Of the three defensemen, only Burns has a better single-season peak than Subban by adjusted point shares. Burns’ 37.8 combined point shares over his three-year peak are quite a bit higher than Subban’s 35.1. Doughty’s 35.2 combined point shares are higher than Subban’s even though Doughty didn’t have as high of a peak but also didn’t have as low of a floor as Subban. Meanwhile, Hedman had a lower ceiling and floor than Subban.
Subban Contract Details
Subban’s eight-year contract went into effect for the 2014-15 season when he was 25 and expires when he is 32. The contract had a no movement clause that was scheduled to kick in after two years, but the Predators chose not to honor the clause after acquiring Subban.
Of the contract’s full $72 million value, $25.5 million is in signing bonuses. He received $13.5 million of the bonus in the first four seasons, doesn’t receiving any bonus money in 2018-19 or 2019-20, and the final $12 million of the bonus is paid over the last two years of the deal. He receives his largest base salary amounts between years three and six of the deal with at least $9 million paid each season.
His contract also has lockout protection included as 75 percent of the $8 million he will earn in 2020-21 and 2021-22 are paid in signing bonuses. Because players aren’t paid their salaries but still receive bonus money during a work stoppage, if a stoppage occurs in 2020-21 as is expected, Subban will be paid $6 million that season.
Is Subban’s Contract Fair?
Although Subban has been the league’s highest-paid defenseman the past four seasons, most would agree that he has not been the best blueliner during that span. Most people would say Karlsson, with a Norris Trophy win and two more top-two finishes, has been the best defenseman in the past four seasons. Or perhaps it’s been Doughty, who is considered one of the game’s premiere shutdown defenders. Regardless, both players had a lower cap hit than Subban between 2014-15 and 2017-18.
Yet it’s not fair to write off Subban’s contract as unfair to his current team, the Predators, or to the signing team, the Canadiens. His lofty cap hit was born out of difficult negotiations with Montreal’s front office and their unwillingness to give him a long-term deal out of his entry-level contract. Still, he also isn’t a bad defender and is at worst a top-10 blueliner in the league.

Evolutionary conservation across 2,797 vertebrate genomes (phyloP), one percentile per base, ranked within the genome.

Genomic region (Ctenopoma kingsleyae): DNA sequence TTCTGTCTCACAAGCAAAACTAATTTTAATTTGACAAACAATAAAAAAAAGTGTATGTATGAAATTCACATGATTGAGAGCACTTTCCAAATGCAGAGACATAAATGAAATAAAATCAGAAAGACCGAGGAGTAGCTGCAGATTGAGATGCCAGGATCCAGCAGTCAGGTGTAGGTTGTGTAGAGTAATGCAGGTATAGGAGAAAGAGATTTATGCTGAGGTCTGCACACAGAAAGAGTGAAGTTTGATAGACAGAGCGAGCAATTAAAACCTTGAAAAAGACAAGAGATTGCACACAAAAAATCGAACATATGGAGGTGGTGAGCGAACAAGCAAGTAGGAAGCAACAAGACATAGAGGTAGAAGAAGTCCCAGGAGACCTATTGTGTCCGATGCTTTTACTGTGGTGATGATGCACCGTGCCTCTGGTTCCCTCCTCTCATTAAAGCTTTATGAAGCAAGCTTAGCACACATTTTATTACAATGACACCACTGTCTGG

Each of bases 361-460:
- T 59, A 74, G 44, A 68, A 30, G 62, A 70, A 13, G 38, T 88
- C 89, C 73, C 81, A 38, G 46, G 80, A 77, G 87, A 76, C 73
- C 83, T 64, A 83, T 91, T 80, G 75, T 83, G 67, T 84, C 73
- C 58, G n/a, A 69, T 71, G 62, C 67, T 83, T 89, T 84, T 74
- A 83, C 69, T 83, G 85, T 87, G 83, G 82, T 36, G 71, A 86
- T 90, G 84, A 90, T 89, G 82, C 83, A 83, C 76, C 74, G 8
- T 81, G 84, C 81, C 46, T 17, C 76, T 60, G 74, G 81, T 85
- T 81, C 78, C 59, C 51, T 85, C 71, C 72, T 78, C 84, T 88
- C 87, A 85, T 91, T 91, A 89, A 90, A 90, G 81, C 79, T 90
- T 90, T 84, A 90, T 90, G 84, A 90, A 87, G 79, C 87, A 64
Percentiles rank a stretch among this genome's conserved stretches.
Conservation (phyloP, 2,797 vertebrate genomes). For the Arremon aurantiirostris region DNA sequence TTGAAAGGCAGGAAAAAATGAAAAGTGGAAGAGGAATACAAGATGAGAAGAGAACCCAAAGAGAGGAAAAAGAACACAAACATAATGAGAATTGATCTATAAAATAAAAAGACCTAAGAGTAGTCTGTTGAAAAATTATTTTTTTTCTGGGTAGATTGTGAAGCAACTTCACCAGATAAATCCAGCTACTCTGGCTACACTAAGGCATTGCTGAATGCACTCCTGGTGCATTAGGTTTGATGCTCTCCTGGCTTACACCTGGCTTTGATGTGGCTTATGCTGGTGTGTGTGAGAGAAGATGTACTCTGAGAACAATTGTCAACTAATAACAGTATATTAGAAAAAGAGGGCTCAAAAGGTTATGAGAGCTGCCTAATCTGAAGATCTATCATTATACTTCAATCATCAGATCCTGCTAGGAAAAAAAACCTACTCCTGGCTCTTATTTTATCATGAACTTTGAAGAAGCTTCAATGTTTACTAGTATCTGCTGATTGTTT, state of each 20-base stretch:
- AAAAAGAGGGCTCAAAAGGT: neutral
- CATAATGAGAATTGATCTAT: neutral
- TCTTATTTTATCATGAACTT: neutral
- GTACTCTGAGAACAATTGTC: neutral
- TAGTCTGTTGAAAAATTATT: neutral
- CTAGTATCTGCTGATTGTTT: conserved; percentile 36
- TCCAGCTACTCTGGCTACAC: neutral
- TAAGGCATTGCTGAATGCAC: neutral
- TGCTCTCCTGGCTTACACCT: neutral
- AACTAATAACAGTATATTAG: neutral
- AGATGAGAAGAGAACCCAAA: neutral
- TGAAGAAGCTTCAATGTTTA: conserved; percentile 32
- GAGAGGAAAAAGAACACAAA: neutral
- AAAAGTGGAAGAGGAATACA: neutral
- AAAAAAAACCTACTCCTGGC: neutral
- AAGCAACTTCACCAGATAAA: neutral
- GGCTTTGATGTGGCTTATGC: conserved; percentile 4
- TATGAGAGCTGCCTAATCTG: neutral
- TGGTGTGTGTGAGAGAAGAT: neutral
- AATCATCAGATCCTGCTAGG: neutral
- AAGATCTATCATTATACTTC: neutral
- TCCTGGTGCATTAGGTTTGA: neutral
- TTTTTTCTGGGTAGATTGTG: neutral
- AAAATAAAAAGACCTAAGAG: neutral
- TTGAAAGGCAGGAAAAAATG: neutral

He has the sixth-most points and point shares among defensemen over the past four seasons while playing in fewer games than Burns, Doughty, Karlsson, and Roman Josi. Subban also receives more difficult five-on-five zone starts than other elite defensemen. In 2017-18, Subban started in the defensive zone 36.9 percent of the time and his lowest percentage over the past four seasons was 30.5 percent in 2015-16.
By comparison, of Doughty, Burns, Karlsson, and Hedman, only Doughty’s 32.0 percent was above 30 percent in 2017-18 and Burns’ 32.6 percent in 2014-15 is the highest among those four since 2014-15. In 2017-18, the Predators still managed to control 51.3 percent of shots and 57.5 percent of goals with Subban on the ice and partnering with Alexei Emelin, who was abysmal without Subban.
So, Subban may not bring the offensive threat that Karlsson or Burns do. He may also not be as strong of a one-on-one defender as Doughty. But he is one of the game’s best two-way defensemen, capable of scoring timely goals from the point while comfortable in his own zone. When his contract went into effect in 2014-15, his cap hit represented 13 percent of the team’s $69 million salary cap. Now, in 2018-19 with a $79.5 million salary cap, his contract represents only 8.83 percent, a percentage that will further decrease as the salary cap increases.
Subban’s contract also bridged his peak years. Had he hit free agency at 28 or 29 like Doughty was expected to and Karlsson is scheduled to, his cap hit would be around Doughty’s $11 million. Instead, he’s locked down through his early 30’s with no trade protection. Additionally, with an increasing salary cap, Subban’s cap hit will be minuscule compared to what Karlsson, Alex Pietrangelo, and Dougie Hamilton could command in the next few offseasons. So, yes, Subban’s contract is fair even if a bit controversial.
*All stats and information came from Hockey-Reference, Corsica, Natural Stat Trick, and THW’s Salary Information Pages